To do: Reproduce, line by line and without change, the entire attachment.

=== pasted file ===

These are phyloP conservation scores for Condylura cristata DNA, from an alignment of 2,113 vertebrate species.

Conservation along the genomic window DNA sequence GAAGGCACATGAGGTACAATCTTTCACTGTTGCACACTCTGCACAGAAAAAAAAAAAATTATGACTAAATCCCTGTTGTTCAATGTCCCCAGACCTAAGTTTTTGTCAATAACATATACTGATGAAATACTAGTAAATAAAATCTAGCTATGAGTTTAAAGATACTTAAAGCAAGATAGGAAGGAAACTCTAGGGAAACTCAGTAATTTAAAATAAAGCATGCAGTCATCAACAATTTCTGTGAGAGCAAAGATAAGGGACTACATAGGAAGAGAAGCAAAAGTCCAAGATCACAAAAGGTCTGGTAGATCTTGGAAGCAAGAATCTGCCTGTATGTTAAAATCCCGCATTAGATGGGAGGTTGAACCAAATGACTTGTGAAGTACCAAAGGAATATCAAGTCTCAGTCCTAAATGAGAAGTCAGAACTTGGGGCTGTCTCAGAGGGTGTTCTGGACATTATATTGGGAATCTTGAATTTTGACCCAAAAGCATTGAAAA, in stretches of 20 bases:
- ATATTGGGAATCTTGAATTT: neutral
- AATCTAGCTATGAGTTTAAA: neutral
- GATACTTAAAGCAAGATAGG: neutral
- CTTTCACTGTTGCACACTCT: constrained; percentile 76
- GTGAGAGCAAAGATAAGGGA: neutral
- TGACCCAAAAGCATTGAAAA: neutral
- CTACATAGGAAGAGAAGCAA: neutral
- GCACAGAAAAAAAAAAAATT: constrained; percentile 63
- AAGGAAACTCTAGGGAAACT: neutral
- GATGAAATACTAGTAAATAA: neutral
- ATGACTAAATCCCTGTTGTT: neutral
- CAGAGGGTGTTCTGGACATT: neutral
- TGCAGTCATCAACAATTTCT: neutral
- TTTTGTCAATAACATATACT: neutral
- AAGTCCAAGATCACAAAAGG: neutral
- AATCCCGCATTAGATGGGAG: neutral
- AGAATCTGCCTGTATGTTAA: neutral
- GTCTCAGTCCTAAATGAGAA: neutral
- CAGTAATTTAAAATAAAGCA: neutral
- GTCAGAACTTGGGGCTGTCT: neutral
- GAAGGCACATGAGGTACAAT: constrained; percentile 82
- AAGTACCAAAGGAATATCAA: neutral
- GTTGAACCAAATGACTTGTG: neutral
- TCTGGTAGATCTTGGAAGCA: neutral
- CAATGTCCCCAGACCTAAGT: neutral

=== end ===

These are phyloP conservation scores for Condylura cristata DNA, from an alignment of 2,113 vertebrate species.

Conservation along the genomic window DNA sequence GAAGGCACATGAGGTACAATCTTTCACTGTTGCACACTCTGCACAGAAAAAAAAAAAATTATGACTAAATCCCTGTTGTTCAATGTCCCCAGACCTAAGTTTTTGTCAATAACATATACTGATGAAATACTAGTAAATAAAATCTAGCTATGAGTTTAAAGATACTTAAAGCAAGATAGGAAGGAAACTCTAGGGAAACTCAGTAATTTAAAATAAAGCATGCAGTCATCAACAATTTCTGTGAGAGCAAAGATAAGGGACTACATAGGAAGAGAAGCAAAAGTCCAAGATCACAAAAGGTCTGGTAGATCTTGGAAGCAAGAATCTGCCTGTATGTTAAAATCCCGCATTAGATGGGAGGTTGAACCAAATGACTTGTGAAGTACCAAAGGAATATCAAGTCTCAGTCCTAAATGAGAAGTCAGAACTTGGGGCTGTCTCAGAGGGTGTTCTGGACATTATATTGGGAATCTTGAATTTTGACCCAAAAGCATTGAAAA, in stretches of 20 bases:
- ATATTGGGAATCTTGAATTT: neutral
- AATCTAGCTATGAGTTTAAA: neutral
- GATACTTAAAGCAAGATAGG: neutral
- CTTTCACTGTTGCACACTCT: constrained; percentile 76
- GTGAGAGCAAAGATAAGGGA: neutral
- TGACCCAAAAGCATTGAAAA: neutral
- CTACATAGGAAGAGAAGCAA: neutral
- GCACAGAAAAAAAAAAAATT: constrained; percentile 63
- AAGGAAACTCTAGGGAAACT: neutral
- GATGAAATACTAGTAAATAA: neutral
- ATGACTAAATCCCTGTTGTT: neutral
- CAGAGGGTGTTCTGGACATT: neutral
- TGCAGTCATCAACAATTTCT: neutral
- TTTTGTCAATAACATATACT: neutral
- AAGTCCAAGATCACAAAAGG: neutral
- AATCCCGCATTAGATGGGAG: neutral
- AGAATCTGCCTGTATGTTAA: neutral
- GTCTCAGTCCTAAATGAGAA: neutral
- CAGTAATTTAAAATAAAGCA: neutral
- GTCAGAACTTGGGGCTGTCT: neutral
- GAAGGCACATGAGGTACAAT: constrained; percentile 82
- AAGTACCAAAGGAATATCAA: neutral
- GTTGAACCAAATGACTTGTG: neutral
- TCTGGTAGATCTTGGAAGCA: neutral
- CAATGTCCCCAGACCTAAGT: neutral